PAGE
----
140.5 127.5

z= 2.97

4.37

with a corresponding area of 0.9985. Thus,

Practice Problem: According to a survey, 70% of adults between 50 and 64 years old use

the Internet. You randomly select 80 adults in that age range and ask them if they use the

Internet.

11

a. Approximate the probability that 70 or more people say they use the Internet.

In this example, X is the number of people who use the internet, n = 80, p = 0.70, q =

0.30

We check: np = 80 0.70 = 56 5 and nq = 80 0.30 = 24 5. Since both np and nq

are greater than 5, the normal approximation may be used.

The mean of the approximating normal distribution is

= np = 80 0.70 = 56

= npq = 80 0.70 0.30 4.10

69.5 56

z= 3.29

4.10

The area to the right of the z-score is needed: P (X 70) 1 0.9995 = .0005

b. Approximate the probability that between 50 and 70 people say they use the Internet.

The z-score for 70 (accounting for the continuity correction) is

70.5 56

z= 3.54

4.1

with corresponding area 0.9998.

The z-score for 50 is

49.5 56

z= 1.59

4.1

with corresponding area 0.0559. Thus,

12

- AbstractUploaded byHery Apha's
- Statistics and Probability Hl Review QuestionsUploaded byLam Khoa
- Tutorial 2 (Answer)Uploaded byFerrero Faizan
- INTRODUCTION TO SAS PROCEDURES: 1Uploaded bysarath.annapareddy
- Chrony Beta and GammaUploaded byÁdám Major
- Chapter-1 Study GuideUploaded byManu Kumar
- XIO_TRN_PENCIL_MANCALC_BUploaded byjiar001
- Basic control chartUploaded byIzudin Azmi
- Statistics Final Project HandoutUploaded byVladimir Sabarez Linawan
- Uncertainty AnalysisUploaded bybcferguson1
- Stat 222 r TutorialUploaded byMoonKang
- remotesensing-04-03201Uploaded byMicael Gaier
- variationUploaded byapi-268563289
- Stats ReviewUploaded byitybitytitys
- Mr Chapter 5 SamplingUploaded bySourav Sharma
- Assignment 4.pdfUploaded byTummala KC
- Chapter 6Uploaded byjernejaj
- 054.pdfUploaded bySynths
- 2. Normal DistributionUploaded byJimboy Vibandor
- wg_fst_lesson_01_06Uploaded byDaphne Torremocha
- 6.437-Pset1Uploaded byBilly Gardy
- katelyn opfar skittles project part 4Uploaded byapi-285382687
- Calculation of the Remaining Lifetime of Power Transformer Paper InsulationUploaded byadepoma
- Alan is MedioUploaded bybaruc bustamante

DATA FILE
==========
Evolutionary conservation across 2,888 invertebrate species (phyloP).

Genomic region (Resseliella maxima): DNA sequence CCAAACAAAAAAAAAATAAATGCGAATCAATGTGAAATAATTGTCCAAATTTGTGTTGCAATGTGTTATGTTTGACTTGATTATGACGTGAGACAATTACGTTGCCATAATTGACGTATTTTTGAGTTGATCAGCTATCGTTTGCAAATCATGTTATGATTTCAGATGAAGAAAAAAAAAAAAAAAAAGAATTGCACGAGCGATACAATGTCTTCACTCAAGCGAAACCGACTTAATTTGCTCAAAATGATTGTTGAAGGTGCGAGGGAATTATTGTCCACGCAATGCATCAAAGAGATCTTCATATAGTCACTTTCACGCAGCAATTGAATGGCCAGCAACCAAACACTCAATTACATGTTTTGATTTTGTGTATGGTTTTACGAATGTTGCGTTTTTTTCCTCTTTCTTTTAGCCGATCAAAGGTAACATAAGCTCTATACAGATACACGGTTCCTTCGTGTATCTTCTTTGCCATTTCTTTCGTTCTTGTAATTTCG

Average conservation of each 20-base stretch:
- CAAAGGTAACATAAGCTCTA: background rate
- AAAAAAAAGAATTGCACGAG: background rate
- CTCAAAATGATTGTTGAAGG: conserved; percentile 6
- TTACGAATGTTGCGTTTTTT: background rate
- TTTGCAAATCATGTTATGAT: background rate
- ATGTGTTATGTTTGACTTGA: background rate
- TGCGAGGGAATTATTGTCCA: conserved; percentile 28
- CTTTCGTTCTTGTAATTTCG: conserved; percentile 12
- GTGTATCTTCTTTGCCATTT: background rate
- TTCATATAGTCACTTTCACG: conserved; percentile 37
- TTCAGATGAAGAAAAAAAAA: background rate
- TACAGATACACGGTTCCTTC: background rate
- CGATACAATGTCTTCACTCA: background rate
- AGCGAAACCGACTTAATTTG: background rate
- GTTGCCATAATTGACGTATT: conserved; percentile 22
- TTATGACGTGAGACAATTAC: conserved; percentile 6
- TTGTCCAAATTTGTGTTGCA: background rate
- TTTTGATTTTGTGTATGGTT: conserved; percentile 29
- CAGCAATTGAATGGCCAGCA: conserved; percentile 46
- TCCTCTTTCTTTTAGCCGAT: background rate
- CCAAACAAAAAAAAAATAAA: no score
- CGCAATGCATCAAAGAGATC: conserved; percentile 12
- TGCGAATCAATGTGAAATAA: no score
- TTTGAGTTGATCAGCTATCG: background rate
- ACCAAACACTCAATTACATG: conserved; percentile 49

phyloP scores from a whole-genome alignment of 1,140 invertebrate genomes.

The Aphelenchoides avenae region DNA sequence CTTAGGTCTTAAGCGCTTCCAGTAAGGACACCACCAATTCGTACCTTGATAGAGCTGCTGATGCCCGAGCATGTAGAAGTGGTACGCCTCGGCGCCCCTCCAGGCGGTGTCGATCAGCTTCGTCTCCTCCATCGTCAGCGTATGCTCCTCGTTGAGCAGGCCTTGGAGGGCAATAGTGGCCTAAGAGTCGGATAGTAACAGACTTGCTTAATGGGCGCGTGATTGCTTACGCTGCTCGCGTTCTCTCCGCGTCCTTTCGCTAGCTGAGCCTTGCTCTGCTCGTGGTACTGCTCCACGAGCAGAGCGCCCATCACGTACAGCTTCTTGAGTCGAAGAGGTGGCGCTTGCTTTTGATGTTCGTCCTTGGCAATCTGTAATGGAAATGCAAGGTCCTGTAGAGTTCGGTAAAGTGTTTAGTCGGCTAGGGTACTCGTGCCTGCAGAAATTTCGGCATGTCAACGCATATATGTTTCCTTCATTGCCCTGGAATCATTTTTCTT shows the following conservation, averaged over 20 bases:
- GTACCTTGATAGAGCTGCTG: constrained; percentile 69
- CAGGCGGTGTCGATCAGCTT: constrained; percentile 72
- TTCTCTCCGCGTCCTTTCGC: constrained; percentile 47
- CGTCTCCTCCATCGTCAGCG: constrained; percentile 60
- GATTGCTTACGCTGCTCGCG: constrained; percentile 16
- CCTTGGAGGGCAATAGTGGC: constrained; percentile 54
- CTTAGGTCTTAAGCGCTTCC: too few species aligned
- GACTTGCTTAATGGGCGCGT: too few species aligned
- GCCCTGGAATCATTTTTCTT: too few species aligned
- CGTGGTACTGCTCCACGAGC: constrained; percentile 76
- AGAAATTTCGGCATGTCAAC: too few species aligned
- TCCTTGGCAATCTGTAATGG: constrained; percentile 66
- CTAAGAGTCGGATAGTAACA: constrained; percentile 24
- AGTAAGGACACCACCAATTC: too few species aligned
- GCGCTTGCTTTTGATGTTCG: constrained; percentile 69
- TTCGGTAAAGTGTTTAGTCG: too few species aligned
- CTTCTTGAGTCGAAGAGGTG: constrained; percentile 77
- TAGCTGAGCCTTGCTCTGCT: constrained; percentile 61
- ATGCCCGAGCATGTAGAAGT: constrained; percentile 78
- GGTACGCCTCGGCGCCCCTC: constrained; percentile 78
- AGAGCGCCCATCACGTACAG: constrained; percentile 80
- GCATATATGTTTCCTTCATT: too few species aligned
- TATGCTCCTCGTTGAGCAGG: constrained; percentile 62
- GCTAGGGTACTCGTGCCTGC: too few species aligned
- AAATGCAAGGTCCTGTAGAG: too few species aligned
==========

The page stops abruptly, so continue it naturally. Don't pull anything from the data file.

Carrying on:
- Analysis of Random Errors in Physical MeasurementsUploaded byApurva Saha
- BR6_MCOM16Uploaded byRaj aryan
- Week 11 Lecture 20Uploaded byMuhammad Faisal
- THE NORMAL DISTRIBUTION.pdfUploaded byDindee
- Statistic and Probability ProblemsUploaded byMikMik The Poet
- Homework 2Uploaded byvrb126

- 2008F ENGI 6723 Guest Lecture McAfeeUploaded byRuHui
- Arkeng Katalog PDF 11Uploaded byodbay
- 250bookSec3.7Uploaded byodbay
- 1.1.Grammar WorkbookUploaded byodbay
- Why Biz EthicsUploaded byahsanaslam
- Nanobent_PF.pdfUploaded byodbay
- Nanobent PFUploaded byodbay
- ch5_pt1Uploaded byodbay
- 334.1.10.hw4.sol.pdfUploaded byodbay
- 250 Book Laplace Pt 2Uploaded byodbay
- KOCO Composite ConstructionUploaded byTenkre Ten

- ps8_sol (1)Uploaded byReywan Mayweather Jubelin
- Chapter 07Uploaded byMatt Tolliver
- Lesson 2-06 Expected Value and Variance of a Discrete Random Variable.docxUploaded byJamiefel Pungtilan
- Statistics Paper 2015Uploaded bySumra Khan
- ch3_10_15_test_1 (1)Uploaded byAdam
- Leadership Competencies - Summary[3]_1-1Uploaded byriski melati
- A Quick Approach to Statistics by G.R.pashAUploaded byAshfaq Khan
- 10 Sampling Tech 2 - StudentUploaded bysoonvy
- Assignment 9Uploaded byahmed
- FinalUploaded byKulsum Jainoodin
- illustrates a random variable.docxUploaded byYvonne Alonzo De Belen
- xtian thesis.docxUploaded byRaffy de Guzman
- 2004 Summer Homework1Uploaded byNur Suciana Eka Desiani
- B.Com.Uploaded byBabu Parivendan
- SamplingUploaded byকমল কুন্ডু
- Chapter 13 SolutionsUploaded byGreg
- W.a.I.S Kasthurirathne MBA RJT 2017 35Uploaded byIsuru Kasthurirathne
- Math231 PowerpointUploaded bydlimas5789
- CBSE Class 11 Economics Sample Paper-03Uploaded bycbsestudymaterials
- US Federal Reserve: codebk89Uploaded byThe Fed
- Quantitative+ApplicationsUploaded byshukla_ankit
- E1 ATQUploaded byDorothy Joy Ytac
- Estimatiom Ch 9Uploaded byDamian Deo
- Reliance Fresh Cluster Analysis.pdfUploaded byKrishnan Guruvayur
- deitel8c-06.pptxUploaded bySilva Mejia Victor Miguel
- H2 Mathematics Cheat Sheet by Sean LimUploaded byGale Hawthorne
- A_Guide_to_Basic_Programming_for_Simulation_with_EViewsUploaded byDanang Ari Wibowo
- Brick and Stone Ceramic-English ProfileUploaded byAssad. Alessa
- 4040_y13_syUploaded bymstudy123456
- Measuring Employee EngagementUploaded byRt Saragih

## Much more than documents.

Discover everything Scribd has to offer, including books and audiobooks from major publishers.

Cancel anytime.